We’ve all heard the importance of eating a balanced diet of protein, carbohydrates, vegetables, and fats, but what we don’t often hear about is why it’s needed and how too little or too much of these basic foods can have an effect on our bodies.
Protein is essential for mending and forming muscle, producing hormones, staying full, bone health, and more; but does too little or too much protein have negative side effects?
Let’s find out!
Too Little Protein
A low-protein or protein-deficient diet is most common and can lead to health concerns.
Weight Loss—This isn’t the good kind, like reducing body fat. Instead, overall weight loss is an effect of a low-protein, and most likely, a low calorie diet. If you’re not eating enough, your body will use protein as a fuel source first instead of creating muscle.
Muscle Loss—Protein helps build muscle, but like we stated above, if your protein is being used for fuel, you won’t build or even maintain muscle and can even start losing muscle mass. As we become older (usually around age 35 for women and as early as age 25 for men), we usually start losing muscle mass.
Liver Issues—Particular parts of our bodies need different components to function properly. Protein is vital for healthy liver functions. Don’t eat enough and you could end up with liver disease.
Joint Pain—Strong, healthy muscles help keep joints in place. Protein is used to add and fix muscle, but with a reduced or protein-deficient diet your protein is going to be used as a primary fuel function, rather than building muscle to keep joints strong and stable, which could lead to joint pain.
Low Blood Pressure—This may not seem bad, however low blood pressure limits the movement of essential nutrients and oxygen to vital organs and tissue. In addition, you could develop anemia, which occurs when your body can’t create enough red blood cells.
Edema—This is a condition in which swelling develops, often in the hands, feet, and ankles, from body fluid trapped in the tissue. Protein helps block fluids from building up in tissue. If you notice swelling in these areas, it could be a symptom of eating too little protein.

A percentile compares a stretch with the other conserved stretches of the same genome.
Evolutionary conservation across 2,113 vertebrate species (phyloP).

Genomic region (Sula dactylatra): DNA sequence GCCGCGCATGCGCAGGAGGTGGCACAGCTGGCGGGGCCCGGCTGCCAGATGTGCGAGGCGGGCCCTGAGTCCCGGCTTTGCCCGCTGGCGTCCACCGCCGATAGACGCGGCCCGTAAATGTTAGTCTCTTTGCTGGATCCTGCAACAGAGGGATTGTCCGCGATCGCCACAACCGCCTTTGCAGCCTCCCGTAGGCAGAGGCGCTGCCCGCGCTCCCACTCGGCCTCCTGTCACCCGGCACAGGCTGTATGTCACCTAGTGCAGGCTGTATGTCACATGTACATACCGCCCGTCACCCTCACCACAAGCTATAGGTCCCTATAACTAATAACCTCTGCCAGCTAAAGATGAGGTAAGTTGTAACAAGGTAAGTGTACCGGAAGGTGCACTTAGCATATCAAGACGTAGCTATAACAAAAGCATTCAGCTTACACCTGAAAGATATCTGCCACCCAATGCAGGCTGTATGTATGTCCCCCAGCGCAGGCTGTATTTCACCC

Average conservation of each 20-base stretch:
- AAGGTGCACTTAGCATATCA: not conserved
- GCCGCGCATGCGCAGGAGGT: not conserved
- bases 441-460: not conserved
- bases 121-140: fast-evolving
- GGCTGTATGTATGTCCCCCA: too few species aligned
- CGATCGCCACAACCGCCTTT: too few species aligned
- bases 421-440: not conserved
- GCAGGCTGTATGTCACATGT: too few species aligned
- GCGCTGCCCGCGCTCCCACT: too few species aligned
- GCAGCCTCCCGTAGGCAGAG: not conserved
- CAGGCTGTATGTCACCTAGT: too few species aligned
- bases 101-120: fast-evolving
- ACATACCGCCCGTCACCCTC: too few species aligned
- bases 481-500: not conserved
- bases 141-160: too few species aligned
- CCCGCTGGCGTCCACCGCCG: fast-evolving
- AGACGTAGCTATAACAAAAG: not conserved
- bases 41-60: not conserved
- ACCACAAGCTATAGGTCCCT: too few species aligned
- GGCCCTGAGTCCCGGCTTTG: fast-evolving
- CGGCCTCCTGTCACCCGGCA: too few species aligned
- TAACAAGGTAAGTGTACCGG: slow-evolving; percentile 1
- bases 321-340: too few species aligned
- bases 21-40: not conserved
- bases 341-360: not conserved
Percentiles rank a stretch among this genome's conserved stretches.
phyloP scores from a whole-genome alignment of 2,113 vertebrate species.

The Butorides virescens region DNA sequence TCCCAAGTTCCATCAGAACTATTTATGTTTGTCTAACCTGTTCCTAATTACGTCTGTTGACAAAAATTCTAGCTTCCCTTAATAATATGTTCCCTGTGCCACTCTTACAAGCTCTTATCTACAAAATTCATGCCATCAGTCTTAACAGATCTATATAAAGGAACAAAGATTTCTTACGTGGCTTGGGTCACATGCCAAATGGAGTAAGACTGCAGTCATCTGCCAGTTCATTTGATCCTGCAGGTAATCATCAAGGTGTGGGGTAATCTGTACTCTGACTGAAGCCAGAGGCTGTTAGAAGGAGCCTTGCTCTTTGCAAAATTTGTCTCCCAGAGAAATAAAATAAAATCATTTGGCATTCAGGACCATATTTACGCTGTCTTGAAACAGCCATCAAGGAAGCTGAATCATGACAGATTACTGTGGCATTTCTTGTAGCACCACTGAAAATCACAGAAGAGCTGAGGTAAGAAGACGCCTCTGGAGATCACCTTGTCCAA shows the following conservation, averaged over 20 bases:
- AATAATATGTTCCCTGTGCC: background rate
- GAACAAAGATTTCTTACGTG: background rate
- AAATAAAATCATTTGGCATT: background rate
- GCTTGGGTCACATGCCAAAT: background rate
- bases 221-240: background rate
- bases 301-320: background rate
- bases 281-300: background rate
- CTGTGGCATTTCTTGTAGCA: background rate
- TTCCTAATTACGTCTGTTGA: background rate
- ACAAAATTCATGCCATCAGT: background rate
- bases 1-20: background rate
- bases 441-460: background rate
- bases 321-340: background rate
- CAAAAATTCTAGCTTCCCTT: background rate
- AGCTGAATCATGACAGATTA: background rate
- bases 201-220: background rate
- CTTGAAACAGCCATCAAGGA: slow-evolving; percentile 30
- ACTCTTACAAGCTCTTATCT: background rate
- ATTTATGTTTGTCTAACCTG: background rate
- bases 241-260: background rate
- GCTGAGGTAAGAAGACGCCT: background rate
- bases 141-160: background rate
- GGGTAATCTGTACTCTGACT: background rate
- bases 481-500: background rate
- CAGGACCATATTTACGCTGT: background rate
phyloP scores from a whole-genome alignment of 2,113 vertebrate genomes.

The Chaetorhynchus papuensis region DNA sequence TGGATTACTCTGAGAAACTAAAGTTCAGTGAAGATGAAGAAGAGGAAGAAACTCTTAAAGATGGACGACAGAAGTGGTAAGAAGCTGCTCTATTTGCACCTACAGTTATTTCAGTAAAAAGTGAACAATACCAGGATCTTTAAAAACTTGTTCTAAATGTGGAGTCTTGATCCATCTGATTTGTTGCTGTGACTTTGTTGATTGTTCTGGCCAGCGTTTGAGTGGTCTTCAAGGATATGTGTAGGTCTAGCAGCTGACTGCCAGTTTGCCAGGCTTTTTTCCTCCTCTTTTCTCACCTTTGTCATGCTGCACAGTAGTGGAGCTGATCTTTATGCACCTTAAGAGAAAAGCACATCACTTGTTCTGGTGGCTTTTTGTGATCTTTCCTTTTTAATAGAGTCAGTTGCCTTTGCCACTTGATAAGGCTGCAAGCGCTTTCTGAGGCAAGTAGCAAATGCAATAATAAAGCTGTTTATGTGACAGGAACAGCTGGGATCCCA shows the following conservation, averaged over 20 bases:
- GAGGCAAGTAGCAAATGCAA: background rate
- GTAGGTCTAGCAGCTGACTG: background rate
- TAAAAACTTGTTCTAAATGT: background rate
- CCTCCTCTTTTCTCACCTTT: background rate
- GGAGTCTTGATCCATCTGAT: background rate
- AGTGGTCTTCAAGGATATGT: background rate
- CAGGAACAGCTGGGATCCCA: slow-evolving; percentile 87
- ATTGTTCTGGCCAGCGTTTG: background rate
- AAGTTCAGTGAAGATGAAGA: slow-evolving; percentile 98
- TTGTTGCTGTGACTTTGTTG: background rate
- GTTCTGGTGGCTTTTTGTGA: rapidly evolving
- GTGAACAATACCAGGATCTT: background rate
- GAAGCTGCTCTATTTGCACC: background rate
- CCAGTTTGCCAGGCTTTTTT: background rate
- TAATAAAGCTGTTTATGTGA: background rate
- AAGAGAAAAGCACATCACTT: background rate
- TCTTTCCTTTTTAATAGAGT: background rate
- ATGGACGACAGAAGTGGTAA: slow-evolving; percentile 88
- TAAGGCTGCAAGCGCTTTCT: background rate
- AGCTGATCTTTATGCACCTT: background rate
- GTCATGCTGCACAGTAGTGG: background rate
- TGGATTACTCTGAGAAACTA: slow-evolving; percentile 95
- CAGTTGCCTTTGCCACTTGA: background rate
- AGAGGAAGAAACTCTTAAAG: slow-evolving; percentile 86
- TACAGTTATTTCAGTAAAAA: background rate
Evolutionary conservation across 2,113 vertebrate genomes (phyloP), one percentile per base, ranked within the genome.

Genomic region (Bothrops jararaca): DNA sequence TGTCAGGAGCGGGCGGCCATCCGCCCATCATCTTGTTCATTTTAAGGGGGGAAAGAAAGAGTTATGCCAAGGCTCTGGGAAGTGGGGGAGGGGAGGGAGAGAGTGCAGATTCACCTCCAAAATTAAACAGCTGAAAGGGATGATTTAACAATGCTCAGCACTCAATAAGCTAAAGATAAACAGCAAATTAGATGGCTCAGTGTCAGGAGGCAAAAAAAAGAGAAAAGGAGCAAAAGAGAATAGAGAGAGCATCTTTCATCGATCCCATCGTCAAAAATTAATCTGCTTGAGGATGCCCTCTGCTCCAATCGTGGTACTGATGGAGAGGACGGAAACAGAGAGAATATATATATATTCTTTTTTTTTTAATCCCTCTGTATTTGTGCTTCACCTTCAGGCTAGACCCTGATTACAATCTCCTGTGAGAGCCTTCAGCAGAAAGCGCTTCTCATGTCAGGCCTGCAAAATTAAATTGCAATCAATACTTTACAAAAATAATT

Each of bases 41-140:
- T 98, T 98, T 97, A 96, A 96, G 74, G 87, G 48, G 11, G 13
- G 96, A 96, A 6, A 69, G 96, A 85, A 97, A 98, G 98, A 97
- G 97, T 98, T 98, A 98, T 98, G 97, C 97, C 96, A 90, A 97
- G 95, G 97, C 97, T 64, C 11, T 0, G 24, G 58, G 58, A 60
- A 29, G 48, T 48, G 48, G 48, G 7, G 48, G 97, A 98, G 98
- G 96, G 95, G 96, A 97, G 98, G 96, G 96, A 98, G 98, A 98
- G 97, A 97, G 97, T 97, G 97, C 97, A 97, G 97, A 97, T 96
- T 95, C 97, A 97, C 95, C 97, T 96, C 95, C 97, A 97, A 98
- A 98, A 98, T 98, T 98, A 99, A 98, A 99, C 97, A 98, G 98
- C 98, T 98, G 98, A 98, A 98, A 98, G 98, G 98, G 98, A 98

Immune System & Recovery—Your immune system needs protein to remain healthy. If you’re getting sick regularly or can’t beat those common colds, it could be from low protein consumption. It’s the same with injury recovery. Proteins are needed to mend tissue and muscle. It will take a greater length of time to get over an injury if you don’t get enough protein.
Cravings—Too many carbs and not enough protein can contribute to unwanted food cravings. If you’re finding yourself reaching for more snacks, you’re likely not consuming enough protein and too many carbs.
Too Much Protein
So what about too much protein? While it’s hard to eat too much protein, there are some health concerns and general knowledge about how much is useful and how much is “extra.”
Kidney Failure—A common concern of a high-protein diet, kidney failure, is only a risk if you are eating a majority of animal-based protein sources like meat or have a kidney disease. To avoid possible kidney troubles, aim to equalize your protein sources between 50% non-meat and 50% lean, unprocessed meat-based.
Weight Gain—Protein helps build muscle, and like carbs, if we have too much protein it will be kept as fat. Our bodies are not skilled at converting proteins into fat like with carbs, however it eventually does. Like eating too much of anything, weight gain can still take place. A six-year study of 7,000 participants found that those who ate a high-protein diet were 90% more likely to gain up to 10% of their body weight.
Building Muscle—Muscle protein synthesis is the action of turning protein amino acids into muscle. New studies have shown that there is a restriction to muscle growth in a high-protein diet, which is about 30 grams per meal. What does that mean? Consuming 30 grams versus 20 grams will help muscle growth, but consuming 50 grams per meal won’t have any more positive influence on muscle growth. Larger individuals may need a little more on average, but essentially, there is a cap to protein intake related to muscle growth.
A 2014 study in the Journal of the International Society of Sports Nutrition found that people who lift weights who had 5.5 times the recommended daily protein (that’s just over 2 grams per pound of body weight) saw no positive or negative effect on body composition.
When figuring out your meals and types of proteins, we recommend a healthy balance of both plant- and animal-based proteins. When selecting animal-based proteins, keep it to lean, unprocessed meats like skin-free chicken and turkey. Red meat is fine, but keep it lean and always limit the portions. For plant-based proteins, beans, quinoa, nuts, and soy are great sources to include.
At Farrell's, we teach our members about simple, decent, balanced nutrition so their bodies are working effectively and efficiently, letting them perform at their peak performance in and out of the gym.
We set protein, carb, and fat amounts over the course of six daily meals, ensuring members are taking in the right amounts of each macronutrient source.
To get more information about the Farrell's group fitness program and nutrition coaching, contact your local Farrell's today!
- Men's Journal
- Eat This, Not That!